Family Festi-Values: a beginner's guide
We've just returned from an amazing weekend at The Green Man festival. This is my fourth festival and second with my son, who is now four. I think I actually prefer going with a child now as I approach 40. I do have the odd envious pang when I see young 20-somethings partying but love the smug feeling the next morning when the night's casualties are making their way back to the tent. This is fascinating and makes you feel in touch with the 'youth' even though my days of getting drunk and rolling in the mud in a pack-a-mac are far gone.
Each time I go to a festival I make a mental list of things to do differently next time. We learnt lots of points from this experience as the rain and mud threw a few challenges our way. If you get the good weather, festivals are absolutely brilliant and when the sun shone this weekend it really was amazing. They are a chance for you to let yourself go; to forget that you are a square rule follower who enjoys nothing more than browsing through the Joules and Boden catalogue with a cup of tea. My friend's daughter, who is 11 said that she can really be herself at Glastonbury. This is a fantastic experience for her, as being a child approaching her teens there is so much pressure to conform to what everyone else likes. If you ever get the opportunity to go to one with your family I would highly recommend it. The activities for children on offer are designed to make them appreciate the outdoors, be confident as individuals and appreciate diversity. Not things that are often focused on in mainstream education.
So to benefit you from our failings this year I have compiled a list of tips to make your first festival visit run smoother.
1. Know how far the car park you're using is from the campsite you've booked
Our car park was the opposite end of the site from the family camping area that we had booked. The stewards were not helpful at all and didn't even know the best way for us to walk. To avoid this stress at the beginning and end of your stay make sure you look at the site's web page before you go. I would highly recommend that you camp in the nearest campsite to your car even if it's not what you have booked. So long as your tent is not right by the main stage you will be fine.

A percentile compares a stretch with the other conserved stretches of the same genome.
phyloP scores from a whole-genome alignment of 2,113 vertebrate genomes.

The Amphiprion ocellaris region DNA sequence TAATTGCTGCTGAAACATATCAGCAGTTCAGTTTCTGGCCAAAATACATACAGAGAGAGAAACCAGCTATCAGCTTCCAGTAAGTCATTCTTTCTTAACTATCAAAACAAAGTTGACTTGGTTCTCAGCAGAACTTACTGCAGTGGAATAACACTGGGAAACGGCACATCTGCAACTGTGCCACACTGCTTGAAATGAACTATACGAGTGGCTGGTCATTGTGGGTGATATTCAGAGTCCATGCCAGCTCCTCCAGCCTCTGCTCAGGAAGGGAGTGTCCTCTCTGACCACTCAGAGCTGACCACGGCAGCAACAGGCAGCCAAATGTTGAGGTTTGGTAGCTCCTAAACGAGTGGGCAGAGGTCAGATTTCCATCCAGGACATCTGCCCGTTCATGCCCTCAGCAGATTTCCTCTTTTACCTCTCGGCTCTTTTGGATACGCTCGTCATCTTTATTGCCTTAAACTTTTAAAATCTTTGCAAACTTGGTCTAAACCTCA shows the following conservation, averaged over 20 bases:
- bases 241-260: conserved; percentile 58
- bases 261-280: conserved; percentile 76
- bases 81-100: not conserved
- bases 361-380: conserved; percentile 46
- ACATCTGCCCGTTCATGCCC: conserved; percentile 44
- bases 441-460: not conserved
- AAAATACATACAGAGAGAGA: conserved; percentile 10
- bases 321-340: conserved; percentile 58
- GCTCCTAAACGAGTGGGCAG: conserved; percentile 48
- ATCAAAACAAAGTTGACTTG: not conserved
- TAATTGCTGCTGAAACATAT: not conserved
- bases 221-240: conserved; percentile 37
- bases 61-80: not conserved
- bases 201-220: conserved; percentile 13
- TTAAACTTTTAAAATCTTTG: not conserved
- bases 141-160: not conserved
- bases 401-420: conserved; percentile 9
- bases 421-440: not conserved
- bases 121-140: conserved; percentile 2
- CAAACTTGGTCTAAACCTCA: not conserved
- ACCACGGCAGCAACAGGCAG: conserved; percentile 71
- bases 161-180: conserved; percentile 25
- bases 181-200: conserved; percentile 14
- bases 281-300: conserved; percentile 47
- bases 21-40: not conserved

2. Pay to hire a trolley for your bags
At The Green Man these were £5 for half an hour but we had to pay £10 as our walk was so far. We nearly didn't pay it and tried to carry our stuff. How we would have regretted that! It was £10 well spent. It is worth taking a couple of spare bungees if you have them as the company only provided you with one and our load was a bit wobbly.
3. Be prepared
We took a small tarpaulin that I bought from Poundworld that was invaluable. We used this to sit on the wet ground when we were out and about and also for covering our stuff when it was on the trolley. Camping chairs are also very useful for you to watch the bands in comfort (obviously all the young folk are moshing down the front by the stage - where there is more space!). We had torrential rain at times and my fashion anorak did not make the grade. Next time I am buying a waterproof all in one. I saw a brilliant one and asked the lady wearing it where it was from. She said it was B&M bargains and as soon as pay day comes I am going straight to my local one to purchase it for next time.
4. Pack some food
Festival food is usually fabulous but notoriously expensive so we took some of our own food. Dry items such as crisps, cereal bars, nuts, biscuits and fruit. I packed wraps for the first two days for lunch and then we ate out on the evening. This worked out really well, especially the morning that it tipped it down and we couldn't be bothered to leave the tent and saved us lots of money.
5. Layering is the key to dressing
We all know how unpredictable the British weather is and if you're at the other side of the festival site and it changes you don't want to have to walk back to your tent to change. Layers solve this. Think dresses with leggings under and cardigans. That way you can strip down if the sun comes out after a rainy morning. And always have your waterproofs on you! That said think glamour. Under their waterproofs women wear pretty dresses, lots of jewellery and don't forget your lippie. Festivals are an opportunity for you to wear something you would normally be a bit shy about. Next year I shall be sporting more sequins and brightly coloured tights!
6. Have things to keep your kids entertained at night
If there is a bubble shop take them there and invest in a bubble gun or something similar for about a tenner. it will be money well spent! I did not realise how much kids love them. They will play with them for hours! Also a family who sat next to us last night had loads of glow sticks which kept the children quiet for about two hours. They bought them from Poundland which is a brilliant find as you could pay at least five times this amount at any festival.
7. Relax man!!
Above all else relax and take in the vibe. If it rains, so what? You've got your pack-a-mac. Festivals really do allow you to express your inner rebellious side. People don't know you so get into it; have your face painted; talk to strangers; dance and have fun.